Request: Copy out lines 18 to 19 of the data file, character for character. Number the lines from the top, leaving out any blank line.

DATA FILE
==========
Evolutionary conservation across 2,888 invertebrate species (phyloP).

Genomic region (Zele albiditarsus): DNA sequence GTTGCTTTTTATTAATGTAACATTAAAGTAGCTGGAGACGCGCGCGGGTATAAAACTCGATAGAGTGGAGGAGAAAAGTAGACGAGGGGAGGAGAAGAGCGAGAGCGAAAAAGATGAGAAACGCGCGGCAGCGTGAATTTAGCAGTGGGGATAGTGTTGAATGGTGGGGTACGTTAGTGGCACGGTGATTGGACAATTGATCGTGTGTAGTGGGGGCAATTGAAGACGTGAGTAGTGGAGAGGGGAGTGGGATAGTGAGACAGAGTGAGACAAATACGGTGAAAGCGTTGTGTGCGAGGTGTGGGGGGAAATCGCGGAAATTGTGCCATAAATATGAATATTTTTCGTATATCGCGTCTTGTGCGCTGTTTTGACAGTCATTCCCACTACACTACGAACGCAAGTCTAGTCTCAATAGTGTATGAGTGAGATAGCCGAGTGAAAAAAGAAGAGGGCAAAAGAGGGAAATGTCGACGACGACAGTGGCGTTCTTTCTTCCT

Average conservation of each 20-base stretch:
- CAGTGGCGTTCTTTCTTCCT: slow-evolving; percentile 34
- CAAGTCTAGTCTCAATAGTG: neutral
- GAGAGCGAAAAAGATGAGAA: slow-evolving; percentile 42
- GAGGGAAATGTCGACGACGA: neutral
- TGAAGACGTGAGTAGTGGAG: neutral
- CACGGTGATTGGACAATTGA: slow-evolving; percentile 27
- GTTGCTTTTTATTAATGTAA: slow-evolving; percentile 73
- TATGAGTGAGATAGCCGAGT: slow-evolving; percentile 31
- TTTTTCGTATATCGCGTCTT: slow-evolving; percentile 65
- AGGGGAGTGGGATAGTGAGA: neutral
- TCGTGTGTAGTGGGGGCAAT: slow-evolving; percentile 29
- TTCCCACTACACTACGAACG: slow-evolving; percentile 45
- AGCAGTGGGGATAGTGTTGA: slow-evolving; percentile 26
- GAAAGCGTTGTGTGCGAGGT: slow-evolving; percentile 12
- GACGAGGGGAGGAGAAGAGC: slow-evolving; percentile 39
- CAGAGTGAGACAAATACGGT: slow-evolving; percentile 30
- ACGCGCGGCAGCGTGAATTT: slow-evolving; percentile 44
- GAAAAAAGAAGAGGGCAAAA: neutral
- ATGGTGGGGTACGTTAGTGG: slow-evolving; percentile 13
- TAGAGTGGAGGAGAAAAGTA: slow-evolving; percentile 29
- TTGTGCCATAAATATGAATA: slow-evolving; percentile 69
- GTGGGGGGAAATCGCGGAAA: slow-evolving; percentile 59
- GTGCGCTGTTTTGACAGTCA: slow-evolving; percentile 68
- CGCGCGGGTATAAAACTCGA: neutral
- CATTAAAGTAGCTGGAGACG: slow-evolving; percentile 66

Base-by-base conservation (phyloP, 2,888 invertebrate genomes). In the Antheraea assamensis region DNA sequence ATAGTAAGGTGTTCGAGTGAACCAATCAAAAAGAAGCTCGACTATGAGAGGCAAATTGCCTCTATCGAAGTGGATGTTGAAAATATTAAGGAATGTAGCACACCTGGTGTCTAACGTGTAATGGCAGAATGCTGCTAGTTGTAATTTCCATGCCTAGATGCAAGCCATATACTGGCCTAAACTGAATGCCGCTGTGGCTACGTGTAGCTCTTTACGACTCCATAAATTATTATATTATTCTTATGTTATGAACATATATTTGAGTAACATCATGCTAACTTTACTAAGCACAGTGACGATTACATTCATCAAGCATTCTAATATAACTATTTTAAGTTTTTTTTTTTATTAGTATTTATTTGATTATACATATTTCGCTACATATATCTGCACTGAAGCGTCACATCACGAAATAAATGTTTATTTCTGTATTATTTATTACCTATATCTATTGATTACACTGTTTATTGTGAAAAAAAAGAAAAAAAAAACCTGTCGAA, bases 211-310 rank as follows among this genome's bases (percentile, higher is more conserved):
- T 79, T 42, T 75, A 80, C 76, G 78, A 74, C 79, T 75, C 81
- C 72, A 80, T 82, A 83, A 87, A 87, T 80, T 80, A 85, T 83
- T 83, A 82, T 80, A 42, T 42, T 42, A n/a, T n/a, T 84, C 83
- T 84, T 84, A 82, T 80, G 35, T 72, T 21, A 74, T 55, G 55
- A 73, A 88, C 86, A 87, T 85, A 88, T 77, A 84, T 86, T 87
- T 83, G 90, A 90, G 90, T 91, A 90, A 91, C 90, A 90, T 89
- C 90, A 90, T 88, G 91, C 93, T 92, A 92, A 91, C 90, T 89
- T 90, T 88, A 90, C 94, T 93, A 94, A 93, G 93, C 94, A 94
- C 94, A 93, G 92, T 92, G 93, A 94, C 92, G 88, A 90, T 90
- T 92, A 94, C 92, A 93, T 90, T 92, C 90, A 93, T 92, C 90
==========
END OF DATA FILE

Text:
- GACGAGGGGAGGAGAAGAGC: slow-evolving; percentile 39
- CAGAGTGAGACAAATACGGT: slow-evolving; percentile 30